It is also clear that some of these attacks were sanctioned by senior officers and politicians. In June 1920, in the presence of the commander of the Royal Irish Constabulary, the force's divisional commissioner in Munster (Colonel GB Smyth) told his men: "You may make mistakes occasionally and innocent people may be shot but that cannot be helped ... The more you shoot, the better I will like you, and I assure you no policeman will get in trouble for shooting any man." He advised that "when civilians are seen approaching, shout "Hands up!" Should the order be not immediately obeyed, shoot and shoot with effect. If the persons approaching carry their hands in their pockets, or are in any way suspicious looking, shoot them down." Sir Henry Wilson, the director of operations in the War Office, complained that he had warned his minister - Winston Churchill - that "indiscriminate reprisals will play the devil in Ireland, but he won't listen or agree". There was even a policy of "official reprisals": the homes of people who lived close to the scene of an ambush and had failed to warn the authorities could be legally destroyed.

and further down
The other side - whether it concerns Ireland, India, Kenya or Malaya - is always inadmissable. The torture and killing of the colonised is ignored or excused, while their violent responses to occupation are never forgotten. The only aggressors permitted to exist are those who fight back.

Does it matter what people say about a conflict that took place 85 years ago? It does. For the same one-sided story is being told about the occupation of Iraq. The execution of 24 civilians in Haditha allegedly carried out by US marines in November is being discussed as a disgraceful anomaly: the work of a few "bad apples" or "rogue elements". Donald Rumsfeld claims "we know that 99.9% of our forces conduct themselves in an exemplary manner", and most of the press seems to agree. But if it chose to look, it would find evidence of scores of such massacres.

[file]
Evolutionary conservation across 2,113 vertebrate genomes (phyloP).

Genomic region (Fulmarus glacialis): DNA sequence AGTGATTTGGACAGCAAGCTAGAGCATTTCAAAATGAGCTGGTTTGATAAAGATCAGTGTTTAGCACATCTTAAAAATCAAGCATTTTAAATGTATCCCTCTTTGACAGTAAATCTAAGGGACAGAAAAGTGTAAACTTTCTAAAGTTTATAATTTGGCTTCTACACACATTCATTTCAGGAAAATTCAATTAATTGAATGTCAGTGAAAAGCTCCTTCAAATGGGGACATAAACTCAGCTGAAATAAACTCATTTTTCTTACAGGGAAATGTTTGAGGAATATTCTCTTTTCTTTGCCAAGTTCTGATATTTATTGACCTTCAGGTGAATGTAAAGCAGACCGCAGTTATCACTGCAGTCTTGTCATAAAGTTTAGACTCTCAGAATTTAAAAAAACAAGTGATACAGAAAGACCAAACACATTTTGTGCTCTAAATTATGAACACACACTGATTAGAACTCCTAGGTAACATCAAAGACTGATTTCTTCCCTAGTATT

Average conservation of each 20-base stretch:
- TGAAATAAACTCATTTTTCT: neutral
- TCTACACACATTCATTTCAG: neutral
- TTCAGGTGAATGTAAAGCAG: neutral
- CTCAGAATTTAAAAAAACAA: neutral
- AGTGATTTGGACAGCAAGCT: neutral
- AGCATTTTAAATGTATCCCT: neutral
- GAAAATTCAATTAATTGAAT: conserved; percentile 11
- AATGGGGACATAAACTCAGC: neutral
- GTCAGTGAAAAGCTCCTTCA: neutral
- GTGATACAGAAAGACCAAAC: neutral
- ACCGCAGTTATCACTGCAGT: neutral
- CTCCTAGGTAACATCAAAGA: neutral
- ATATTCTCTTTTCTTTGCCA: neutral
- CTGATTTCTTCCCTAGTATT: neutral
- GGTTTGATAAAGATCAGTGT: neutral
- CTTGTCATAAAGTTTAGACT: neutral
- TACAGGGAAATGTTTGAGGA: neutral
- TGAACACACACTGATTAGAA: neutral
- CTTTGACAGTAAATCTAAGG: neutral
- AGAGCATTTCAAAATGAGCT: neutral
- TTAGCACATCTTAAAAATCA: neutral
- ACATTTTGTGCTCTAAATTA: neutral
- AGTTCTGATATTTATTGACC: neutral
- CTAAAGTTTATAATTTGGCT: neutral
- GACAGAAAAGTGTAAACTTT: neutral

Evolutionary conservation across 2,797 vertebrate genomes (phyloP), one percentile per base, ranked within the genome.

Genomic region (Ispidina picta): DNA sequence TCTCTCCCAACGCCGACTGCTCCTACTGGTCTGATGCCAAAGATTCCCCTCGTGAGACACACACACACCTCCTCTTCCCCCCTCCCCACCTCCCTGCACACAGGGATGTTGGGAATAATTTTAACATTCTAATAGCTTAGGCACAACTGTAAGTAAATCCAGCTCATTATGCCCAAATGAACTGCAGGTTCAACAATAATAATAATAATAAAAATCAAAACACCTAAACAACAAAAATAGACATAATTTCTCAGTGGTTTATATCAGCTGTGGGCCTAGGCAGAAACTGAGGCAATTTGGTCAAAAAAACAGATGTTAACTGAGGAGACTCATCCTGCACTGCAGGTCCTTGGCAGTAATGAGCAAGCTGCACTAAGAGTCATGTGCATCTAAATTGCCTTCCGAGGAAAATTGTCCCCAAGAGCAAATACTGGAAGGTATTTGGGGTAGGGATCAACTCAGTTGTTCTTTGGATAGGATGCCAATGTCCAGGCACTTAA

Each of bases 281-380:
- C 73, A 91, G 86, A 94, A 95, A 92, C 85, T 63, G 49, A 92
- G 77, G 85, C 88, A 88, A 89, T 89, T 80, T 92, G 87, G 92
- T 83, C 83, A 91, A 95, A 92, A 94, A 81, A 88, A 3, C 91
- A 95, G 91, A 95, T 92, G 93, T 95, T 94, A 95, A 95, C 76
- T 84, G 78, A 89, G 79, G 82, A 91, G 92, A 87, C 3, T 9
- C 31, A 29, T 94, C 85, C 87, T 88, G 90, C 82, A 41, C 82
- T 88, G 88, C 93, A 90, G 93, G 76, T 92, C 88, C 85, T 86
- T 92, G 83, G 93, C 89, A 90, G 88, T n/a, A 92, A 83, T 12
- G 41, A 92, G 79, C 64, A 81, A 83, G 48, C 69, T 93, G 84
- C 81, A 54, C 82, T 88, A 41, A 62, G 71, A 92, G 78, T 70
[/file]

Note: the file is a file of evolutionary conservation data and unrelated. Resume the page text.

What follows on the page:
read the rest here

Loach, Pontocorvo and General Nguyen Van Thieu (at least I think it was he- please correct me if I am wrong) all make the point that occupied populations have more at stake precisely because it is their land that they are fighting for, and eventually will, in some form or another, take back their identity, rights and sovereignty.

And that is a lesson the US never learned, not from Vietnam and certainly not from the Pentagon screening the Battle of Algiers.


A Day in Baghdad...

Riverbend writes about some of the happenings in her neighborhood, which includes kidnappings, torture and murder by Ministery of Interior death squads

Before that, we heard the news about the dozens abducted from the Salhiya area in Baghdad. Salhiya is a busy area where many travel agencies have offices. It has been particularly busy since the war because people who want to leave to Jordan and Syria all make their reservations from one office or another in that area.

According to people working and living in the area, around 15 police cars pulled up to the area and uniformed men began pulling civilians off the streets and from cars, throwing bags over their heads and herding them into the cars. Anyone who tried to object was either beaten or pulled into a car. The total number of people taken away is estimated to be around 50.

This has been happening all over Iraq- mysterious men from the Ministry of Interior rounding up civilians and taking them away. It just hasn’t happened with this many people at once. The disturbing thing is that the Iraqi Ministry of Interior has denied that it had anything to do with this latest mass detention (which is the new trend with them- why get tangled up with human rights organizations about mass detentions, torture and assassinations- just deny it happened!). That isn’t a good sign- it means these people will probably be discovered dead in a matter of days. We pray they’ll be returned alive…